Sharad Purnima 2021: According to the Hindu calendar, the festival of Sharad Purnima is celebrated on the full moon day of Ashwin month. This year Sharad Purnima will be celebrated on Tuesday, October 19, 2021.
Sharad Purnima is also known as Kojagari Purnima or Ras Purnima. Sharad Purnima has great importance in Hinduism. According to astrologers, out of the whole year, only on the day of Sharad Purnima, the Moon is full of sixteen arts. According to religious belief, nectar showers from the sky on this day. Moon is worshiped on the day of Sharad Purnima. It is believed that winter begins from this day. According to religious texts, the moon is closest to the earth on this day. The milky light of the moon bathes the earth. And amidst these flood lights, the festival of full moon is celebrated.
Sharad Purnima Significance:
Sharad Purnima Kheer is kept under the open sky on the day of Sharad Purnima and this Kheer is offered to Lakshmi ji after one watch of the night. Goddess Lakshmi is worshiped on this day (laxmi puja on sharad purnima). According to Naradpuran, it is believed that on this day Lakshmi Maa roams around with a bride and abbey in her hands. On this day, Goddess Lakshmi blesses her waking devotees with wealth and splendor. Aarti is performed in the evening with gold, silver or earthen lamps.
Along with Lakshmi ji, Lord Vishnu is also worshipped. It is believed that during the churning of the ocean, Mahalakshmi appeared during the churning on the full moon day of the month of Maha Ashwin. For this reason Lakshmi ji is worshiped on the day of Sharad Purnima. On this day Lakshmi Maa roams around at night. The devotee who meditates and worships Mahalakshmi throughout the night gets special blessings of Lakshmi ji.
Sharad Purnima date and auspicious time:
Sharad Purnima or Kojagari Purnima is falling on Tuesday, October 19, 2021.
Purnima date begins: October 19, 2021 at 07 pm, full moon date ends: October 20, 2021 at 08:20 pm
Sharad Purnima Puja Method:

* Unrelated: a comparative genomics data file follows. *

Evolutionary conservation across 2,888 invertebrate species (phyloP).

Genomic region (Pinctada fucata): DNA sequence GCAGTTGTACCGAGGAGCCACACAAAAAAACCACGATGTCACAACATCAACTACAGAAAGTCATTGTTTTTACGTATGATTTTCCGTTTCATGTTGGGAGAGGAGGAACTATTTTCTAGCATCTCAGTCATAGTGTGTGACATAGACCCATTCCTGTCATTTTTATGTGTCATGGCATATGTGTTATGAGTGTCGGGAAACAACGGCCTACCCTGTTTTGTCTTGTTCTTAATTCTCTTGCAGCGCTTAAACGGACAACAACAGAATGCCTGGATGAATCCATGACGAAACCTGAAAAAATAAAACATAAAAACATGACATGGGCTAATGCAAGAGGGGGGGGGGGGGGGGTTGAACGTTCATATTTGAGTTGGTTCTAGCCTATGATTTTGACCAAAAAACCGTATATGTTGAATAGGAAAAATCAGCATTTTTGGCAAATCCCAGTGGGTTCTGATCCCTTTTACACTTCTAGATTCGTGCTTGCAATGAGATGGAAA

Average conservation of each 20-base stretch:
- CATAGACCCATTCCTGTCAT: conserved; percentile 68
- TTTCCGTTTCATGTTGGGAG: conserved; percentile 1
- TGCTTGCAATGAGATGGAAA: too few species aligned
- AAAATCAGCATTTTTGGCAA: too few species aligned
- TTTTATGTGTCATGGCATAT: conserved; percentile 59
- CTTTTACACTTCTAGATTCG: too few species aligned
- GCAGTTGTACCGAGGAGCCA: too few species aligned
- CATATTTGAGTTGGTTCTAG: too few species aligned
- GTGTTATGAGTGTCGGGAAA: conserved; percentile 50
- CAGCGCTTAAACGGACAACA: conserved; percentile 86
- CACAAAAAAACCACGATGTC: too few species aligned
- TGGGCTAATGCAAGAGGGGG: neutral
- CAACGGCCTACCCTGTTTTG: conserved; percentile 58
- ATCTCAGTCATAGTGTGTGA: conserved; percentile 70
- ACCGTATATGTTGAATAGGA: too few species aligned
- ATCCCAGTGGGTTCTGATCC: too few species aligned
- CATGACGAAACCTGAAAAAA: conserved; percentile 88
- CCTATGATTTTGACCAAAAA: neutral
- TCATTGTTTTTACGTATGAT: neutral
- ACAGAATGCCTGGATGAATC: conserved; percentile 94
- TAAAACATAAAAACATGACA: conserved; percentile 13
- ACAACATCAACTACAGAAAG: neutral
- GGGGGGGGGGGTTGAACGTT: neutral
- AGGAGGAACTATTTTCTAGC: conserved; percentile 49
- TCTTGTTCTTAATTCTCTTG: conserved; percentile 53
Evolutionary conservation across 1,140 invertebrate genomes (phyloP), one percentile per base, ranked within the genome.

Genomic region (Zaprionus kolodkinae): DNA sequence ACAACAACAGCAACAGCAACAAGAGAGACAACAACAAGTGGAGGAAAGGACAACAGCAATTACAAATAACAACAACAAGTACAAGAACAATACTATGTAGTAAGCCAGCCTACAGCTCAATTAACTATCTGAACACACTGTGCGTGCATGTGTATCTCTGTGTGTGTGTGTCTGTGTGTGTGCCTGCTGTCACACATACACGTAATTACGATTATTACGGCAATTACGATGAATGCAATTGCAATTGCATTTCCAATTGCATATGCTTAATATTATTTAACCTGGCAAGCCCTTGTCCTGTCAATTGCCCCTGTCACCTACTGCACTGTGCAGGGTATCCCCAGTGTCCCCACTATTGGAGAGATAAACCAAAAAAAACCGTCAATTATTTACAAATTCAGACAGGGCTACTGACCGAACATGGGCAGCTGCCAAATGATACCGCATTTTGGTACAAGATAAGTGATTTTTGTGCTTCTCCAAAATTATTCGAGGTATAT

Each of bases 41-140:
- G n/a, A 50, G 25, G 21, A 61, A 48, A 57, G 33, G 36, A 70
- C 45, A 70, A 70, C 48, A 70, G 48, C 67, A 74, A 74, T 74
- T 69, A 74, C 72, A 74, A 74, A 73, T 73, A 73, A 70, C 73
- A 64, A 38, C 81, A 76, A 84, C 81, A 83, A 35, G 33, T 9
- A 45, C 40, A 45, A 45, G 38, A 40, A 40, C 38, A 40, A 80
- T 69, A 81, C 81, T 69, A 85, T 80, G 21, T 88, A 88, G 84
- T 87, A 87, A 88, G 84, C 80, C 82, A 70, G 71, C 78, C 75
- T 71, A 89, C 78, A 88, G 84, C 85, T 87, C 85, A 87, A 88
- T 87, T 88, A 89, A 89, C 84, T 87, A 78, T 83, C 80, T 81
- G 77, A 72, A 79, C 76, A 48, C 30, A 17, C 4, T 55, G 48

- On this day, wake up at Brahma Muhurta and take a bath in a holy river.
- If you cannot bathe in the river, then after bathing in the water of Gangajal at home, wear clean clothes.
- Now spread a red cloth on a wooden post or pad and purify it with Gangajal.
- Install the idol of Goddess Lakshmi on the post and wear a red chunari.
- Now worship Goddess Lakshmi duly with red flowers, perfume, naivedya, incense-lamp, betel nut etc.
- After this, recite Lakshmi Chalisa in front of Maa Lakshmi.
- Perform aarti after the worship is over.
- Worship the mother and Lord Vishnu again in the evening and offer Arghya to the moon.
- Make a kheer made of rice and cow’s milk and keep it in the light of the moon.
- Offer Kheer to Goddess Lakshmi in the middle of the night and feed it to all the family members as Prasad.
Why Is Rice Kheer Kept In The MoonLight?
Sharad Purnima Rice Kheer: According to legends, on Sharad Purnima Lord Krishna performed the dance of divine love or Maha-Raas. In Brijbhoomi the day is known as Raas Purnima. Rice kheer is traditionally made today.
Married women observe fast and offer special bhog of rice kheer to the gods. Devotees keep the rice kheer in the moonlight all night and believe that the rays of the moon on Sharad Purnima have special qualities of healing. The next day it is distributed as prasad. Keeping the rice kheer under moon light has been a traditional practice on Sharad Purnima.